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Chief Technology Officer of Dreamworks, Jeff Wike, Speaks to NYFA Animation Students

Chief Technology Officer of Dreamworks, Jeff Wike, Speaks to NYFA Animation Students

July 24, 2017 The New York Film Academy Los Angeles recently welcomed Jeff Wike, Chief Technology Officer of DreamWorks, for a Q&A with NYFA animation students and summer campers. The event was hosted by Chair of 3D Animation Craig Caton, who is also a former colleague of Wike’s at DreamWorks.

Wike explained that he has been with DreamWorks for many years, before the company ventured into the world of 3D animation. He has seen it grow and flourish and attributed some of this success to company policies that foster a sense of community among coworkers.

"One thing that's unique about DreamWorks is the artists and technicians work together," said Wike. "We work together, we eat together; breakfast and lunch everyday. Which is brilliant, by the way. Let me talk about free lunch. If you think about it, it cost about $10 a day to feed an employee. You're sitting with the people you work with. I eat lunch every day with my director of boards. Not just because I like them, but also I get to catch up with them. Yeah, we talk about what we did last night or this and that, but a lot of what we talk about is work."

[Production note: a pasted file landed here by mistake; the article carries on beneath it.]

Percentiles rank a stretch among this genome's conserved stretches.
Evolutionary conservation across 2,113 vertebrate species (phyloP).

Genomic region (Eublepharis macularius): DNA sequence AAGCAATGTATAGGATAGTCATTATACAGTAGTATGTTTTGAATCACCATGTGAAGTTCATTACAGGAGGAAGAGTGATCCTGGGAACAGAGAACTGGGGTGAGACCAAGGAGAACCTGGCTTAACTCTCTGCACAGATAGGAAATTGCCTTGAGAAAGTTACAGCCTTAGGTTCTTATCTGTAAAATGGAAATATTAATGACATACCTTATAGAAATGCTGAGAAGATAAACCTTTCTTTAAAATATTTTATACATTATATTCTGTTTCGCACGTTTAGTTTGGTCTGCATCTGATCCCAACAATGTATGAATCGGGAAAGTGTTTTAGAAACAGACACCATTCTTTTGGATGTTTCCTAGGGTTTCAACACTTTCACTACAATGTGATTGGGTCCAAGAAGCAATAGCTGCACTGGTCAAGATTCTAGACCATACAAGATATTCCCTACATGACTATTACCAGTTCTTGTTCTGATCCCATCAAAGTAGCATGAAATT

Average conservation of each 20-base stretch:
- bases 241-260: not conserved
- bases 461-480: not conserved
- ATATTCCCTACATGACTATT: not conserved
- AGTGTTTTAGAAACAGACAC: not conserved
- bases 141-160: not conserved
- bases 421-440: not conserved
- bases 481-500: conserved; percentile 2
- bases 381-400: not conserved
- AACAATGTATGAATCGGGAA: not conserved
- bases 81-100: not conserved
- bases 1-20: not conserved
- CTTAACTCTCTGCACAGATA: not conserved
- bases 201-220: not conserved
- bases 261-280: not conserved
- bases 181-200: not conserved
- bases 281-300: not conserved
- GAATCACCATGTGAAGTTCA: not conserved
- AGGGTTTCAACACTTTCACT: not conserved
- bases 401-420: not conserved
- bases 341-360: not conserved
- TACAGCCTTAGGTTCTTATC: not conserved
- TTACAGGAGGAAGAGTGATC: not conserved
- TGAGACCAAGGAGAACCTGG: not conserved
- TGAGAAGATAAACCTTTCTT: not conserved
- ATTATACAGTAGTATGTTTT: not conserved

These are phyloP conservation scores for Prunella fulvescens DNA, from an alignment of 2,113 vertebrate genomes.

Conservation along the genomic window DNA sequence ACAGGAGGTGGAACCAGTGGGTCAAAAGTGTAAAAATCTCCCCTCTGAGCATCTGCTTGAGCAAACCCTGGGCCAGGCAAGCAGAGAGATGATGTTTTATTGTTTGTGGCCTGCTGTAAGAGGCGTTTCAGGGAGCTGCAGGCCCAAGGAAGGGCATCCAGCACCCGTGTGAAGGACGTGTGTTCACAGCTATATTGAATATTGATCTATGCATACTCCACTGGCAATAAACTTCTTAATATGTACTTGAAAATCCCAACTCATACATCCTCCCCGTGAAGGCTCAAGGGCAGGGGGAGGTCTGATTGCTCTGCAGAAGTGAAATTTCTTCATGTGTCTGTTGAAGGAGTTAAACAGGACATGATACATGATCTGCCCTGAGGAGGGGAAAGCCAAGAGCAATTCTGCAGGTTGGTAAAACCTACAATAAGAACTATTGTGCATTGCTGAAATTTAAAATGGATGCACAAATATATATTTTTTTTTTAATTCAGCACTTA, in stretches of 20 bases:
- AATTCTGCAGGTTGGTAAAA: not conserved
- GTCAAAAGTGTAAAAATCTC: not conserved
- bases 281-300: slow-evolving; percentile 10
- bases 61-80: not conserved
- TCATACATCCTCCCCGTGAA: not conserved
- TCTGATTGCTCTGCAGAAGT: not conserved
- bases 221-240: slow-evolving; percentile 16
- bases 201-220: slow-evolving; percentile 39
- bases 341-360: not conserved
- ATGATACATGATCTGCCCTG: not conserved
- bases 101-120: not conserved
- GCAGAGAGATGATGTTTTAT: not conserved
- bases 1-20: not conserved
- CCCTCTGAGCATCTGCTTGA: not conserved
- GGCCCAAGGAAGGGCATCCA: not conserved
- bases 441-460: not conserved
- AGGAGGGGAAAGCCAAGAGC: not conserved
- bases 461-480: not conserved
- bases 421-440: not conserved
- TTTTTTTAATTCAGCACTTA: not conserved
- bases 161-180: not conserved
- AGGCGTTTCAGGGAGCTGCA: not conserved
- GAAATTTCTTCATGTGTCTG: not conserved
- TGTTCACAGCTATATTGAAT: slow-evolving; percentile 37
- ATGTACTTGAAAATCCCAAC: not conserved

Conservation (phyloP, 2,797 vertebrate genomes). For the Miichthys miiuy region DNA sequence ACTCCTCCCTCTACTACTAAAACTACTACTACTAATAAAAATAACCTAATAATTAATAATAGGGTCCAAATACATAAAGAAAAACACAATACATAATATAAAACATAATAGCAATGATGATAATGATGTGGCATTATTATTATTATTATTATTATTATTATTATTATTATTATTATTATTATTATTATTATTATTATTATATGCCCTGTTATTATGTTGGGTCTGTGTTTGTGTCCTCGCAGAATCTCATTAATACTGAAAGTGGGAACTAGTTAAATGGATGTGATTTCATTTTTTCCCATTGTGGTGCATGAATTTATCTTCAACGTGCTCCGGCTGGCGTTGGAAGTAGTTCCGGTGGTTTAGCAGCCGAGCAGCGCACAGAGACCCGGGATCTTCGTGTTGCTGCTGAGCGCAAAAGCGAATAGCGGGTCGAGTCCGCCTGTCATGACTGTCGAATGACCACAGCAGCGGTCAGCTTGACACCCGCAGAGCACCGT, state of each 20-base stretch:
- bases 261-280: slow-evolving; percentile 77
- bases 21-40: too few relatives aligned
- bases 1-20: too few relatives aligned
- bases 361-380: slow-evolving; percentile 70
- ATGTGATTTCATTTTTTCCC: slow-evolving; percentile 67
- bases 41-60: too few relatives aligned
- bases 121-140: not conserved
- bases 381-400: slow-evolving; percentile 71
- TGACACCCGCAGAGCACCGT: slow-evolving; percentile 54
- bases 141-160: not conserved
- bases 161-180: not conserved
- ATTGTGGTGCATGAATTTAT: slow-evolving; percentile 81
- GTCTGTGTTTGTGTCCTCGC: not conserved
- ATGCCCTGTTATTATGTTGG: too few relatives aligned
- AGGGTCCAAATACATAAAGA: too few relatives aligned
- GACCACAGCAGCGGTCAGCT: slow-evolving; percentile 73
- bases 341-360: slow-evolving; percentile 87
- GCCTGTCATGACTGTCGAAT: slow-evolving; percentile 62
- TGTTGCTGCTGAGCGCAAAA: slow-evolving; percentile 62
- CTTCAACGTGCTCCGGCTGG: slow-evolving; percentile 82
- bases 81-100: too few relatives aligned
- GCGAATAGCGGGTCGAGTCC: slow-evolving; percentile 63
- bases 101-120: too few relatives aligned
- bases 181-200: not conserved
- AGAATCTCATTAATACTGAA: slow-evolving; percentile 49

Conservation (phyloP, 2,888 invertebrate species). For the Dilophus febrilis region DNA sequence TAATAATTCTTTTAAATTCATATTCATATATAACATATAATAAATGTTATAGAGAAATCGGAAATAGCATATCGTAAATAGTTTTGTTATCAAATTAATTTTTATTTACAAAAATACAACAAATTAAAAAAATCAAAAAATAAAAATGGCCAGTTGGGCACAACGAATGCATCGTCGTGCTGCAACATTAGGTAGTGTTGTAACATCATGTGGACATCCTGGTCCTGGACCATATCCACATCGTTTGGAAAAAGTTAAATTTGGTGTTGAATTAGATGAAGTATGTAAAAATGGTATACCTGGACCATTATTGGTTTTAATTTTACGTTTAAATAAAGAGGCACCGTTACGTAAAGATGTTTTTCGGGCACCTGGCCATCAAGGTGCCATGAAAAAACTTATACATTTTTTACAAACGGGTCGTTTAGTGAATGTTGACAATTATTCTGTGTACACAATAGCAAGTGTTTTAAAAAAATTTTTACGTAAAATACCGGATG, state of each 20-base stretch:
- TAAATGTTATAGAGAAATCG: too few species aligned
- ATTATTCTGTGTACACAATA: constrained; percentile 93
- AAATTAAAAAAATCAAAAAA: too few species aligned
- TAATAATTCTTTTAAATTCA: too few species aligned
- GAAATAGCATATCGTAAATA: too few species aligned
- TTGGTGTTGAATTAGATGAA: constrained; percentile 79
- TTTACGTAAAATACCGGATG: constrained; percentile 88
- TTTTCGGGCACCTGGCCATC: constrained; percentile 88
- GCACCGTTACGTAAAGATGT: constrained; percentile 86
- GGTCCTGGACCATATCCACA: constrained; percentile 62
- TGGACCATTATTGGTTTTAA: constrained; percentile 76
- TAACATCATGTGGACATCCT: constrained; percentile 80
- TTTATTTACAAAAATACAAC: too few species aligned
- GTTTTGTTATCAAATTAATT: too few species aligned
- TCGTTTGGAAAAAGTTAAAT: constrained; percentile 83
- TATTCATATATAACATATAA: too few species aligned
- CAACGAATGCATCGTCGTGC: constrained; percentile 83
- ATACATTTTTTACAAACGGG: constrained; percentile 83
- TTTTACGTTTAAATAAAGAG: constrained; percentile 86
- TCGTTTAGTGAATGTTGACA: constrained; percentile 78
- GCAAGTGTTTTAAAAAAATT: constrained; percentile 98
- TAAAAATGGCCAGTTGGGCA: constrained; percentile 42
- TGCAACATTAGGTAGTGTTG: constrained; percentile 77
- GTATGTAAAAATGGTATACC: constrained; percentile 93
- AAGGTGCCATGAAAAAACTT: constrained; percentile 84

"It's kind of a village and building a family," agreed Caton.

As part of the Q&A, one student inquired about operating systems – specifically which ones an aspiring animator or industry professional should become proficient in to make themselves competitive in the industry.

Guest Speaker Jeffrey Wike with Craig Caton at NYFA Guest Speaker Jeffrey Wike speaking with Chair of 3D Animation Craig Caton at NYFA

"We do use Maya for layouts," said Wike in response. Maya is industry-standard software that has been employed in Oscar-winning films, and as such is taught in NYFA 3D animation programs. Wike continued, "We have a system we built on top of it called the Tiber. It allows us to do really interactive set dressing. It does a lot of lazy coding. We do use it in some character effect systems. Mostly we've been migrating a lot of that stuff to Houdini over the past six or seven years."

He went on to explain that DreamWorks has created their own rendering software for feature films, Moonray, whose name is inspired by the company’s logo. For TV, the company employs Vray, while Maya is a go-to tool for a variety of other projects.

Wike explained that the most important thing to keep in mind is that animators need to know a little bit of everything -- and every type of software. "You want to constantly explore," Wike said, as he explained that DreamWorks has a license for nearly every type of animation software available.

The New York Film Academy would like to thank Jeff Wike for taking the time to speak to our students and the kids participating in teen and tween camps.

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